• US Consumers Warm Up to Luxury Again Friday, 25 Mar 2011 | 11:52 AM ET

    There is one market, far away from Asia, which may surprise in 2011: the USA, according to Frederic de Narp, CEO and President of diamond giant Harry Winston.

  • Some Weigh Restructuring Portugal’s Debt Friday, 25 Mar 2011 | 3:22 AM ET
    lisbon portugal

    As Europe struggles to come to grips with its debt crisis, which has deepened with the collapse of Portugal’s government after it pushed for yet another round of budget cuts, three numbers stand out: 12.4, 9.8 and 7.8, reports the New York Times.

  • Credit Suisse Boss Bags $14 Million Despite Share Slump Thursday, 24 Mar 2011 | 10:28 AM ET
    Credit Suisse

    Credit Suisse boss Brady Dougan took $14 million in pay in 2010, despite the bank's shares losing a quarter of their value, while rival UBS CEO Oswald Gruebel waived his bonus after a much smaller share price fall.

  • For Europe and China, Nuclear Crisis Renews Fears Thursday, 17 Mar 2011 | 4:50 AM ET
    Nuclear Power Plant

    As Japan’s nuclear crisis intensified Wednesday, governments across Europe remained at odds over whether to scale back nuclear power programs or continue plans to expand, reports the New York Times.

  • What Currencies Will Benefit From High Oil Prices? Monday, 14 Mar 2011 | 1:36 AM ET
    Dollars and Yen

    Oil prices are driven by a supply shock rather than increased demand due to a stronger world economy, so investors in currencies look to "risk" rather than "macro" factors, David Bloom, global head of foreign exchange research at HSBC, wrote in a market note.

  • Who Are Europe's Best Executives? Wednesday, 9 Mar 2011 | 1:42 AM ET

    Jurgen Hambrecht, the CEO of German chemical company BASF, was voted the top CEO in his sector by both buy-side and sell-side analysts, while Deutsche Bank's CEO Josef Ackerman and Banco Santander's Alfredo Saenz Abad split the honors in the financial services sector, according to a survey by Institutional Investor.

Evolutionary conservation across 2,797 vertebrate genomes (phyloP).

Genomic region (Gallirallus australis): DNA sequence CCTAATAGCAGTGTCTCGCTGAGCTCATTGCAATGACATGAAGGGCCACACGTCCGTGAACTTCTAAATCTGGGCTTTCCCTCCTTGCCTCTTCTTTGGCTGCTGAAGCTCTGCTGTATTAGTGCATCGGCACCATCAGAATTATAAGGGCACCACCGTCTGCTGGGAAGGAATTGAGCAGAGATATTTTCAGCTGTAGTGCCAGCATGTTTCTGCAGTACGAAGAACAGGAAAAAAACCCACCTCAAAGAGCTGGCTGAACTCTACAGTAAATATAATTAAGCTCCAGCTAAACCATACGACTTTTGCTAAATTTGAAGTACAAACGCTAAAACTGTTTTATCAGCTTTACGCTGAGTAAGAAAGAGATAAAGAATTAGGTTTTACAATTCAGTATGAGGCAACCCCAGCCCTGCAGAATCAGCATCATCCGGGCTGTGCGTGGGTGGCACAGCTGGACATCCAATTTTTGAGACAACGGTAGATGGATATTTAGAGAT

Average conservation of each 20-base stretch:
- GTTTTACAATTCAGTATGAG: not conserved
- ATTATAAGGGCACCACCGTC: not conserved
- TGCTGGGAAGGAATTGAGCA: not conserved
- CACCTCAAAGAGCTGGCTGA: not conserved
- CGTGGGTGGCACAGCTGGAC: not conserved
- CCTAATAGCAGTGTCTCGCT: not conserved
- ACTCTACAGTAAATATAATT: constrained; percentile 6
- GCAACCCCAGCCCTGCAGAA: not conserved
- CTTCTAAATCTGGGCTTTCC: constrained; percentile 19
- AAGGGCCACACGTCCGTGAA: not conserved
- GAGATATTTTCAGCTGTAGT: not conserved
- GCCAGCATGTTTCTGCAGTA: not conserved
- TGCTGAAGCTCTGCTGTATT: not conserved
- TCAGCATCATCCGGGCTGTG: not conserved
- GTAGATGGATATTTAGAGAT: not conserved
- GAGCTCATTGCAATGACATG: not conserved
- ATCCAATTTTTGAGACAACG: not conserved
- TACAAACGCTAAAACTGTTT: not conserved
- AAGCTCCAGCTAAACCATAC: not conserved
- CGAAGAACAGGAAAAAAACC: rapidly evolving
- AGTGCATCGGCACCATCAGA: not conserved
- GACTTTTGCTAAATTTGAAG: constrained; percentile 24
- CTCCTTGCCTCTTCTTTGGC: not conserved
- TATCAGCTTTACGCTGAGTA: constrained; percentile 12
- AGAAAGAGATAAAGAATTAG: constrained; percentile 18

• Gaddafi Wants to Abolish Switzerland Monday, 28 Feb 2011 | 9:48 AM ET
    Libyan leader Muammar Gaddafi

    Switzerland has also moved to freeze the assets of the Libyan regime. But it seems unlikely that Colonel Gaddafi and his cronies would be stashing their wealth in Zurich these days.

  • US Tax Probe Broadens to Israeli, Asian Banks Monday, 28 Feb 2011 | 6:50 AM ET

    A US tax evasion investigation that has prompted charges against several Swiss bankers has expanded to include Israeli and Asian banks, according to lawyers close to the probe. The FT reports.

  • Hoping to Lead Bank, Italian Faces Hurdles Friday, 25 Feb 2011 | 5:48 AM ET
    European Central Bank

    Many economists think he should be the next person to run the European Central Bank. But among government leaders in Berlin and Paris, where many of Europe’s most important decisions are made, Mario Draghi, the governor of the Bank of Italy, generates a palpable lack of enthusiasm, reports the New York Times.

  • Gaddafi's Scorn Is Good News for Swiss Economy Wednesday, 23 Feb 2011 | 9:53 AM ET
    Swiss Francs

    An unfortunate turn in Swiss-Libyan diplomatic relations in 2008 may now have a silver lining for the Alpine economy.